Input tax is the tax paid on purchases by a registered VAT operator on goods or services acquired for use, consumption or supply in the production of taxable supplies including imports made for use, consumption or supply in the production of taxable supplies. Only persons who are registered for VAT, known as registered operators are permitted to claim input tax. They may either offset it against output VAT or recover it as a refund from the ZIMRA. Taxable supplies are supplied which are charged 15% VAT, known as standard-rated supplies and those charged to tax at 0% rate are called zero-rated supplies.
The third category of supplies is called exempt supplies and individual supplying 100% exempt supplies does not charge VAT on sales nor claim input tax. An operator making both taxable and exempt supplies (non-taxable supplies) during an accounting period can claim input tax in proportion to the taxable element only as fully explained below.
Theoretically, it is easy to account for input tax when an operator only makes taxable supplies or exempt supplies. In practice, an operator will make purely taxable supplies or purely exempt supplies only in exceptional circumstances. Such a mixture of supplies gives rise to one of the most problematic areas in any VAT system, namely the question of apportionment of input tax.
Apportionment refers to the fact that only a portion of input tax that was paid is claimable – the portion not claimable will be added to the expense which will be deductible for income tax purposes under Income Tax. Where input tax is solely attributable to taxable supplies, a trader is entitled to deduct it in full from the output tax due on his taxable supplies.
On the contrary, where input tax is wholly attributable to exempt supplies, none of it is claimable. This means that the use to which input is put is important. Where this is not possible, the input tax becomes residual input tax which must be allocated by way of apportionment.
In the event that input tax being incurred is for mixed purposes, claimable portion is calculated according to the apportionment percentage by using an approved method by the Commissioner of the Zimbabwe Revenue Authority (ZIMRA).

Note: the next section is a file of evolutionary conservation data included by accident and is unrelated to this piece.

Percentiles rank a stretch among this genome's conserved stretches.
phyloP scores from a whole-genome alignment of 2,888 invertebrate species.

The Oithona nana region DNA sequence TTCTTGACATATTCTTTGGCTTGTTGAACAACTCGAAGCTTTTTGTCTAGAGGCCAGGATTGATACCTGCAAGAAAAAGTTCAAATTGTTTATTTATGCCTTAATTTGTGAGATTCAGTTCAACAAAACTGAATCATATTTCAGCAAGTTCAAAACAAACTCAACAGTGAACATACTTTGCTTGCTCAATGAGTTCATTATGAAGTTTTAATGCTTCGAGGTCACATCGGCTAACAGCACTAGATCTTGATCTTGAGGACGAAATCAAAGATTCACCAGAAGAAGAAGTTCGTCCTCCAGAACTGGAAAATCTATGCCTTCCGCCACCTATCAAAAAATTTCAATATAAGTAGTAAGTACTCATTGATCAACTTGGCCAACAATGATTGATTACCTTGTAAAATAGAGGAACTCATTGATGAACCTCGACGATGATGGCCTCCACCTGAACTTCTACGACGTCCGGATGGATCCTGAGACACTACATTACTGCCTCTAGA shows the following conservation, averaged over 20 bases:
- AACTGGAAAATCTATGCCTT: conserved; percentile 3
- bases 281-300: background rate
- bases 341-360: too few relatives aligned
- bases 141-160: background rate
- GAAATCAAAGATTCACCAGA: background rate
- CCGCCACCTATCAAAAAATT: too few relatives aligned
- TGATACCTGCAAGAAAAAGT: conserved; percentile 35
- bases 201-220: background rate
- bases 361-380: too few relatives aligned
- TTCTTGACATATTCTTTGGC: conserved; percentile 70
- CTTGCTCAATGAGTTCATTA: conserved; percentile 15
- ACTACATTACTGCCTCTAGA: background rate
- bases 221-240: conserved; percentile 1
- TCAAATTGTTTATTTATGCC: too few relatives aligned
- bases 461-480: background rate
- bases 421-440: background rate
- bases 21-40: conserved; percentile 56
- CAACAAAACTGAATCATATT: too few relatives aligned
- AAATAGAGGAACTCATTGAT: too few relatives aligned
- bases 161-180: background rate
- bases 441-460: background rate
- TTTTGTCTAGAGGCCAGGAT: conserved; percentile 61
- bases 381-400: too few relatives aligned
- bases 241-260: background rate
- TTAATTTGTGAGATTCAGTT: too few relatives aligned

The only approved method which may be used to apportion input tax in terms of the Act without prior written approval from the Commissioner is the turnover-based method. The turnover-based method should be applied as follows:
= Taxable supplies exclusive of VAT x total input tax
Total supplies (taxable plus non-taxable supplies exclusive of VAT)
When computing the income or turnover certain elements should be considered such as the cash value of goods supplied under an installment credit agreement, supplies of capital goods or services which have been used for trade purposes and the value of any goods or services supplied for which input tax deduction is always prohibited, for example, income from sale of passenger motor vehicle are excluded.
A registered operator who wants to use some other method which is not the turnover based should seek the prior approval of the Commissioner. The Commissioner would need to be satisfied that such other method fairly and reasonably represents the extent to which goods or services are used or are to be used by the registered operator in making taxable supplies.
In other words, the method must suit the special circumstances of individual registered businesses or reflect the use made by the taxable person of the relevant goods or services in making taxable supplies. The courts have held that in order for a method to be regarded as fair and reasonable it should be “sensible”, “sane”, and “not asking for too much”..
For example, what may be considered a fair and reasonable basis for apportioning the rent could be the floor space. “Taxable floor space” for this purpose means areas of the building used for making taxable supplies of building space to customers. Meanwhile, taxpayers are warned that methods which are not turnover based should be used or applied with caution because they often change with time.
The use of multiple methods notwithstanding the behavior pattern of the applicable expenses should also be avoided. Furthermore, the method so selected should be based on the information that is in possession of the taxpayer without having to resort to hiring expensive third parties, such as valuators.
The Act provides for de minimis apportionment rules. This means if the proportion of an input tax claim exceeds a given amount or ratio the registered person would be allowed full or 100 percent input tax or refund. The main purpose of this rule is to simplify VAT administration and compliance for tax officers and taxpayers.
The VAT Act makes provision for such rule and provides that where the goods or services so acquired are used at least 90 percent for the purposes of making taxable supplies, the full input tax credit may be granted. This indicates that input tax should be apportioned when the intended use of goods and services in the course of making taxable supplies is less than 90% of the total intended use of such goods and services.
There are tax implications for not apportioning input tax where goods or services are acquired for use, consumption or supply in the making of mixed supplies. ZIMRA will disallow the undue input tax and levy penalties and interest.